The English reaction was stodgy but firm. The traders at Hudson Bay lacked the long experience with Indians that their rivals possessed. They were afraid of the vast, silent lands of the interior. Moreover, they could not find on those barren coasts the birch bark and cedar necessary for building canoes. In the face of these difficulties it would be better, the directors decided, not to compete in the interior but to step up efforts to bring more Indians to York Factory. After all, the English, too, had advantages. The quantity of merchandise that the French could carry over the long canoe routes from Montreal was limited. York Factory, by contrast, was stocked by ocean ship with an abundance of superior cloth, ironware, and tasty Brazilian tobacco. If a qualified emissary were sent among the Indians to urge these truths, the flow of trade would surely resume.
The messenger chosen for the promotional trip was Henry Kelsey, aged twenty. Kelsey had come to Port Nelson about the same time as Radisson, in 1684. He had accepted the new world with a boy’s wide-eyed delight. Unlike most of his fellows, he preferred the nomadic camps of the Indians to the boredom of the more comfortable trading posts. Carefree journeys along the bleak shores of the bay soon brought him a reputation as a traveller, and when the matter of a selling trip among the Crée and Assiniboin arose, he actually wanted to go.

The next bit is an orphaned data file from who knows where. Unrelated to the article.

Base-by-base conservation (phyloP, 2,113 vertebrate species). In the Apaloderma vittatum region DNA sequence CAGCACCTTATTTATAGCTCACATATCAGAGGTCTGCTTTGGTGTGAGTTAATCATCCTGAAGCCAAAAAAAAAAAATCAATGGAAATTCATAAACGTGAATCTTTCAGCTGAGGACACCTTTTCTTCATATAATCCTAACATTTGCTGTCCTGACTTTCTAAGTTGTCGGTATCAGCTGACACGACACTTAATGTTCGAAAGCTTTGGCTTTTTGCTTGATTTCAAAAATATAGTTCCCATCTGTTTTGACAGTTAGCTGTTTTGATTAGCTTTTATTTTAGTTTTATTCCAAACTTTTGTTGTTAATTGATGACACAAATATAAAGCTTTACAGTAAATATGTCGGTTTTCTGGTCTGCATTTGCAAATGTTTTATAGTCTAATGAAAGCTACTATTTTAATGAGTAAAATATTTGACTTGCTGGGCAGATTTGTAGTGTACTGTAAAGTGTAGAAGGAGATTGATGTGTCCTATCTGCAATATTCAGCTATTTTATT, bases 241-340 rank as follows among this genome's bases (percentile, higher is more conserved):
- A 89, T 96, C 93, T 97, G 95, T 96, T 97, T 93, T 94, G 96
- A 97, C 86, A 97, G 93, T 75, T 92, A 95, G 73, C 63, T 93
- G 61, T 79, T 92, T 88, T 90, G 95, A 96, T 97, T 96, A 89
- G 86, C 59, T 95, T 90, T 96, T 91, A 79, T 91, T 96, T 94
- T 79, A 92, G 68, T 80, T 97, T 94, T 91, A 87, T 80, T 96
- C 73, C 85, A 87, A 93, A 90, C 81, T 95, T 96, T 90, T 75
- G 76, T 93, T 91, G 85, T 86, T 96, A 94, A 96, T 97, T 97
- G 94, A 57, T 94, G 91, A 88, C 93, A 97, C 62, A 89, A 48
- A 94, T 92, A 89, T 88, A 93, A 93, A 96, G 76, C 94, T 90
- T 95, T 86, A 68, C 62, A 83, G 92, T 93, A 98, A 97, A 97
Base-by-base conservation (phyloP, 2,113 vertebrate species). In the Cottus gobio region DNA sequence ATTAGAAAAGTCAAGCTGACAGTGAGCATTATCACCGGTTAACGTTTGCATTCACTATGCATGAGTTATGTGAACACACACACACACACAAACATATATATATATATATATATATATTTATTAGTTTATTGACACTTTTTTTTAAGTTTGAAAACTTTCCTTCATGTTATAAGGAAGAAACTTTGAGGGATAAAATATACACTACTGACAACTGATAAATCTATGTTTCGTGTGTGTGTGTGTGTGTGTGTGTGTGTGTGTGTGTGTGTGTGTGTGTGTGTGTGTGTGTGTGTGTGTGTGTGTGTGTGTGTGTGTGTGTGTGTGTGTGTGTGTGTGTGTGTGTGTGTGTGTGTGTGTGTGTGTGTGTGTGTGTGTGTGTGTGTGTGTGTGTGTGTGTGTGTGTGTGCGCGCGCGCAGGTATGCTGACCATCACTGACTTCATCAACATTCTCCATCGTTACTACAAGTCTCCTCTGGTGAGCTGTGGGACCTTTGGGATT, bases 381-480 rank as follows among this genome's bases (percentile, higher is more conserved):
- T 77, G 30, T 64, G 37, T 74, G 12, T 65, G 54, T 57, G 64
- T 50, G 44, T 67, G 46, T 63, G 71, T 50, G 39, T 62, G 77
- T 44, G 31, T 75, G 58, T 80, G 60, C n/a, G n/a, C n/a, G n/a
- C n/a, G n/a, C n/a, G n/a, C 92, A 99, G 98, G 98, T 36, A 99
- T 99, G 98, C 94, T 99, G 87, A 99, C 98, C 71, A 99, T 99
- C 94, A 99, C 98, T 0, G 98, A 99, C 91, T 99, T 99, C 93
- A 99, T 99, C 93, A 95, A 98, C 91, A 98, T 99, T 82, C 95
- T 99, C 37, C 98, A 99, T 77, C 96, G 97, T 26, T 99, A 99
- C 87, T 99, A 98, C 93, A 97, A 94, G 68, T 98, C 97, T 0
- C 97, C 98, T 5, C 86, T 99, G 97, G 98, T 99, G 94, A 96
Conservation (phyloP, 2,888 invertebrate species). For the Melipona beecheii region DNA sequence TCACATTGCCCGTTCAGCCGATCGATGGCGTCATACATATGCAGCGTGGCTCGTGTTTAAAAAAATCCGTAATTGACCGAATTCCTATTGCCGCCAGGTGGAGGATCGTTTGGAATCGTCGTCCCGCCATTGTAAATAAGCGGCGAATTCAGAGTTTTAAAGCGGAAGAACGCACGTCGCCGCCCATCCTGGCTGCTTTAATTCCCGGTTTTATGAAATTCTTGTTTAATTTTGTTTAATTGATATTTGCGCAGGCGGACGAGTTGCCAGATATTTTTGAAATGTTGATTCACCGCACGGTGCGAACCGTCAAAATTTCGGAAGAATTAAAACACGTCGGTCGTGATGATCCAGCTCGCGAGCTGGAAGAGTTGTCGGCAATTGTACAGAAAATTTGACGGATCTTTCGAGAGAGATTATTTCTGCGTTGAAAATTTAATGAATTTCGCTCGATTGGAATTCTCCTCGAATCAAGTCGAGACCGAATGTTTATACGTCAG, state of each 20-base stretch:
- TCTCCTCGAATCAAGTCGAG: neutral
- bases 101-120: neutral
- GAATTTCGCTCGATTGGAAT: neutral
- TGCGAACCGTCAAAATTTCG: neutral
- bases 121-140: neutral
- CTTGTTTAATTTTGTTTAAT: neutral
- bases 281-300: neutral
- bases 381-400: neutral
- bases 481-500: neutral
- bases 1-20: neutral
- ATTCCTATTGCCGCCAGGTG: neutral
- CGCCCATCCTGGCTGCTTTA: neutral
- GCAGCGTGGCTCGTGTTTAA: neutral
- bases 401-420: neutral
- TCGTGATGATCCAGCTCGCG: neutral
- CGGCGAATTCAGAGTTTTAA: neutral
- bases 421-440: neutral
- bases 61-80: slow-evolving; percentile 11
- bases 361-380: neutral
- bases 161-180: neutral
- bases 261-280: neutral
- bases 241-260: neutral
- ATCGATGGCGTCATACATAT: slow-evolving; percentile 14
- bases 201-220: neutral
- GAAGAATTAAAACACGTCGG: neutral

He wandered joyously for two years. He kept a record of sorts, partly in doggerel. (“In sixteen hundred and ninetyth year / I set forth as plainly may appear …”) It is not possible to tell from his meager descriptions exactly where he did go, but he certainly reached the Saskatchewan River, followed it westward a distance, and then turned south into the Great Plains, country that the French had not yet touched.
In 1692 he brought back to York Factory “a good fleet of Indians” and the first written description of the Canadian interior. Nothing came of it. During his absence France and England had declared war. Trade stagnated. Now and then warships of one nation or the other slid into the bay—the different posts changed hands repeatedly—and in 1697, during a climactic naval battle, Pierre Lemoyne, Sieur d’Iberville, sank a fiftytwo-gun English man-of-war and captured one of the supply ships she was escorting. The price of Hudson’s Bay Company stock crumbled from £260 to £80. For twenty-seven years, from 1691 through 1717, there were no dividends.
In Europe, English arms were more successful. The Treaty of Utrecht (1713) recognized the fact by confirming English sovereignty over the Hudson Bay drainage system and returning to the company the posts held by the French. The long work of rebuilding then began.
One new post, massive Fort Prince of Wales, was erected at the mouth of the Churchill River, far north of York Factory. The purpose was as conservative as ever—to lure in Indians, this time the Chipewyan, who lived around the icy shores of Great Slave Lake. Why do more? A postwar depression had slowed the French, and trade was dropping by default into English hands. Costs of less than twenty thousand pounds a year produced annual profits ranging from four thousand to ten thousand pounds, to be distributed among fewer than a hundred stockholders.